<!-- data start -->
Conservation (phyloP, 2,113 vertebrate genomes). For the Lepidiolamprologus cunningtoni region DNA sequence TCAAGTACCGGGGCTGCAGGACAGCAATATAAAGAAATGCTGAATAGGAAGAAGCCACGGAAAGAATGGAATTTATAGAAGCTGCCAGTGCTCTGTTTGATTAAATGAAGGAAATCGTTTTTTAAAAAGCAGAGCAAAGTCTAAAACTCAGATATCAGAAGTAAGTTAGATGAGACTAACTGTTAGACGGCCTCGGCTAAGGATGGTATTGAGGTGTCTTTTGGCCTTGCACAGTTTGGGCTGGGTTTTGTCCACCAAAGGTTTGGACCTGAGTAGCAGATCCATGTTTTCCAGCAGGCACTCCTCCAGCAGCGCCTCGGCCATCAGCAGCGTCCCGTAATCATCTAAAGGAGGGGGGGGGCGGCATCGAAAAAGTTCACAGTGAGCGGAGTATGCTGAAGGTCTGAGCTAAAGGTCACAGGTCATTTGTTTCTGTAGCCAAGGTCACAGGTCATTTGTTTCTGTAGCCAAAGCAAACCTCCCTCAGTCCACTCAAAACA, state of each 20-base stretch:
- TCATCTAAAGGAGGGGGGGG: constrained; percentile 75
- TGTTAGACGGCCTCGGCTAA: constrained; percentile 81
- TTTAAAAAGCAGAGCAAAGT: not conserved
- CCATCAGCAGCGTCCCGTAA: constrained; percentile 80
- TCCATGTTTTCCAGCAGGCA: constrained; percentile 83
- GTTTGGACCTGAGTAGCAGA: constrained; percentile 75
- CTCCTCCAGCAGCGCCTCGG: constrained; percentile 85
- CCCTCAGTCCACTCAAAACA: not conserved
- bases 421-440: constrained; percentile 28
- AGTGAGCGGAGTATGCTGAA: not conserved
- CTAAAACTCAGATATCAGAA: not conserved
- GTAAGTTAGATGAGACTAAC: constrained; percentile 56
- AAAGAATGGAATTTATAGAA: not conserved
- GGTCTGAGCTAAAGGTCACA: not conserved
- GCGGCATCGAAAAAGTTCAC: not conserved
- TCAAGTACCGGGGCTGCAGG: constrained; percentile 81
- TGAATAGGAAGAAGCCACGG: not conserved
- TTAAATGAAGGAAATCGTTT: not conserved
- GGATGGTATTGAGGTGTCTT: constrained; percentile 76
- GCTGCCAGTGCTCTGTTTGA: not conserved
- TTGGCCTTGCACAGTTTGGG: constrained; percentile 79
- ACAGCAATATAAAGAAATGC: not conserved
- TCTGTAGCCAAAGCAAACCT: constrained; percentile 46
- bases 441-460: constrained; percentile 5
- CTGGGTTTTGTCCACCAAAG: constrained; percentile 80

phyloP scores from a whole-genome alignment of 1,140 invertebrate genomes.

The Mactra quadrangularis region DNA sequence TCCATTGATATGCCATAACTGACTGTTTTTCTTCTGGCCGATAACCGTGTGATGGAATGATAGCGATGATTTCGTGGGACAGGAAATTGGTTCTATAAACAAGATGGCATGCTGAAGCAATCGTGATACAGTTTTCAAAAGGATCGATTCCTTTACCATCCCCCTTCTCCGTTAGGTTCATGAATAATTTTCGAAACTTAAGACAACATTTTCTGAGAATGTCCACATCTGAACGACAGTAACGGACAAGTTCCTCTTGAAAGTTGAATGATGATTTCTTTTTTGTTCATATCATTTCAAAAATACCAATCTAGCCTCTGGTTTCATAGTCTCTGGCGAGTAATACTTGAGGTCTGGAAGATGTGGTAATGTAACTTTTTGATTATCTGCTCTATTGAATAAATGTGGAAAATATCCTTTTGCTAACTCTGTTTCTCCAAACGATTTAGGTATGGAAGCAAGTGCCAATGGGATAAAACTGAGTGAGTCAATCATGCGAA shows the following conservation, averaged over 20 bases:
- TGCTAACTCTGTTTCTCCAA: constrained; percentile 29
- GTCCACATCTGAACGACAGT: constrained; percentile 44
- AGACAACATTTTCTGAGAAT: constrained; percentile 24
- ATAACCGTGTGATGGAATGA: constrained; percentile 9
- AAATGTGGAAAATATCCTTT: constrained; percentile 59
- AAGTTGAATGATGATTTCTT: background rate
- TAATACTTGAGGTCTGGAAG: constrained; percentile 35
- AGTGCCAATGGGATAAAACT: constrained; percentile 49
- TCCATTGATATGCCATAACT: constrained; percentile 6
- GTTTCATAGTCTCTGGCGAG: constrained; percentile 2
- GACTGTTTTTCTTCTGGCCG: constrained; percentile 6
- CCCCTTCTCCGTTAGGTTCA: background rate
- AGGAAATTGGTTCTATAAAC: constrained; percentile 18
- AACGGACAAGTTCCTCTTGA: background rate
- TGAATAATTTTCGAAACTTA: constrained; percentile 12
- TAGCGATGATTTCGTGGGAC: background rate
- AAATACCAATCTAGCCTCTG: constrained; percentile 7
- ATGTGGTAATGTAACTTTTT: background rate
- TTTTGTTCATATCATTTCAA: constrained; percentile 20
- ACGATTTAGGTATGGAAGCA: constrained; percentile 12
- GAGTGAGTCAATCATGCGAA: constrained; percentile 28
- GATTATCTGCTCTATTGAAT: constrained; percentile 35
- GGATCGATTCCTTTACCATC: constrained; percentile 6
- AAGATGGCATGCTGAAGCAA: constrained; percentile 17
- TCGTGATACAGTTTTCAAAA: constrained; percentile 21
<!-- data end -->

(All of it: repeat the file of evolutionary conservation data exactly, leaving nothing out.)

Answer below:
Conservation (phyloP, 2,113 vertebrate genomes). For the Lepidiolamprologus cunningtoni region DNA sequence TCAAGTACCGGGGCTGCAGGACAGCAATATAAAGAAATGCTGAATAGGAAGAAGCCACGGAAAGAATGGAATTTATAGAAGCTGCCAGTGCTCTGTTTGATTAAATGAAGGAAATCGTTTTTTAAAAAGCAGAGCAAAGTCTAAAACTCAGATATCAGAAGTAAGTTAGATGAGACTAACTGTTAGACGGCCTCGGCTAAGGATGGTATTGAGGTGTCTTTTGGCCTTGCACAGTTTGGGCTGGGTTTTGTCCACCAAAGGTTTGGACCTGAGTAGCAGATCCATGTTTTCCAGCAGGCACTCCTCCAGCAGCGCCTCGGCCATCAGCAGCGTCCCGTAATCATCTAAAGGAGGGGGGGGGCGGCATCGAAAAAGTTCACAGTGAGCGGAGTATGCTGAAGGTCTGAGCTAAAGGTCACAGGTCATTTGTTTCTGTAGCCAAGGTCACAGGTCATTTGTTTCTGTAGCCAAAGCAAACCTCCCTCAGTCCACTCAAAACA, state of each 20-base stretch:
- TCATCTAAAGGAGGGGGGGG: constrained; percentile 75
- TGTTAGACGGCCTCGGCTAA: constrained; percentile 81
- TTTAAAAAGCAGAGCAAAGT: not conserved
- CCATCAGCAGCGTCCCGTAA: constrained; percentile 80
- TCCATGTTTTCCAGCAGGCA: constrained; percentile 83
- GTTTGGACCTGAGTAGCAGA: constrained; percentile 75
- CTCCTCCAGCAGCGCCTCGG: constrained; percentile 85
- CCCTCAGTCCACTCAAAACA: not conserved
- bases 421-440: constrained; percentile 28
- AGTGAGCGGAGTATGCTGAA: not conserved
- CTAAAACTCAGATATCAGAA: not conserved
- GTAAGTTAGATGAGACTAAC: constrained; percentile 56
- AAAGAATGGAATTTATAGAA: not conserved
- GGTCTGAGCTAAAGGTCACA: not conserved
- GCGGCATCGAAAAAGTTCAC: not conserved
- TCAAGTACCGGGGCTGCAGG: constrained; percentile 81
- TGAATAGGAAGAAGCCACGG: not conserved
- TTAAATGAAGGAAATCGTTT: not conserved
- GGATGGTATTGAGGTGTCTT: constrained; percentile 76
- GCTGCCAGTGCTCTGTTTGA: not conserved
- TTGGCCTTGCACAGTTTGGG: constrained; percentile 79
- ACAGCAATATAAAGAAATGC: not conserved
- TCTGTAGCCAAAGCAAACCT: constrained; percentile 46
- bases 441-460: constrained; percentile 5
- CTGGGTTTTGTCCACCAAAG: constrained; percentile 80

phyloP scores from a whole-genome alignment of 1,140 invertebrate genomes.

The Mactra quadrangularis region DNA sequence TCCATTGATATGCCATAACTGACTGTTTTTCTTCTGGCCGATAACCGTGTGATGGAATGATAGCGATGATTTCGTGGGACAGGAAATTGGTTCTATAAACAAGATGGCATGCTGAAGCAATCGTGATACAGTTTTCAAAAGGATCGATTCCTTTACCATCCCCCTTCTCCGTTAGGTTCATGAATAATTTTCGAAACTTAAGACAACATTTTCTGAGAATGTCCACATCTGAACGACAGTAACGGACAAGTTCCTCTTGAAAGTTGAATGATGATTTCTTTTTTGTTCATATCATTTCAAAAATACCAATCTAGCCTCTGGTTTCATAGTCTCTGGCGAGTAATACTTGAGGTCTGGAAGATGTGGTAATGTAACTTTTTGATTATCTGCTCTATTGAATAAATGTGGAAAATATCCTTTTGCTAACTCTGTTTCTCCAAACGATTTAGGTATGGAAGCAAGTGCCAATGGGATAAAACTGAGTGAGTCAATCATGCGAA shows the following conservation, averaged over 20 bases:
- TGCTAACTCTGTTTCTCCAA: constrained; percentile 29
- GTCCACATCTGAACGACAGT: constrained; percentile 44
- AGACAACATTTTCTGAGAAT: constrained; percentile 24
- ATAACCGTGTGATGGAATGA: constrained; percentile 9
- AAATGTGGAAAATATCCTTT: constrained; percentile 59
- AAGTTGAATGATGATTTCTT: background rate
- TAATACTTGAGGTCTGGAAG: constrained; percentile 35
- AGTGCCAATGGGATAAAACT: constrained; percentile 49
- TCCATTGATATGCCATAACT: constrained; percentile 6
- GTTTCATAGTCTCTGGCGAG: constrained; percentile 2
- GACTGTTTTTCTTCTGGCCG: constrained; percentile 6
- CCCCTTCTCCGTTAGGTTCA: background rate
- AGGAAATTGGTTCTATAAAC: constrained; percentile 18
- AACGGACAAGTTCCTCTTGA: background rate
- TGAATAATTTTCGAAACTTA: constrained; percentile 12
- TAGCGATGATTTCGTGGGAC: background rate
- AAATACCAATCTAGCCTCTG: constrained; percentile 7
- ATGTGGTAATGTAACTTTTT: background rate
- TTTTGTTCATATCATTTCAA: constrained; percentile 20
- ACGATTTAGGTATGGAAGCA: constrained; percentile 12
- GAGTGAGTCAATCATGCGAA: constrained; percentile 28
- GATTATCTGCTCTATTGAAT: constrained; percentile 35
- GGATCGATTCCTTTACCATC: constrained; percentile 6
- AAGATGGCATGCTGAAGCAA: constrained; percentile 17
- TCGTGATACAGTTTTCAAAA: constrained; percentile 21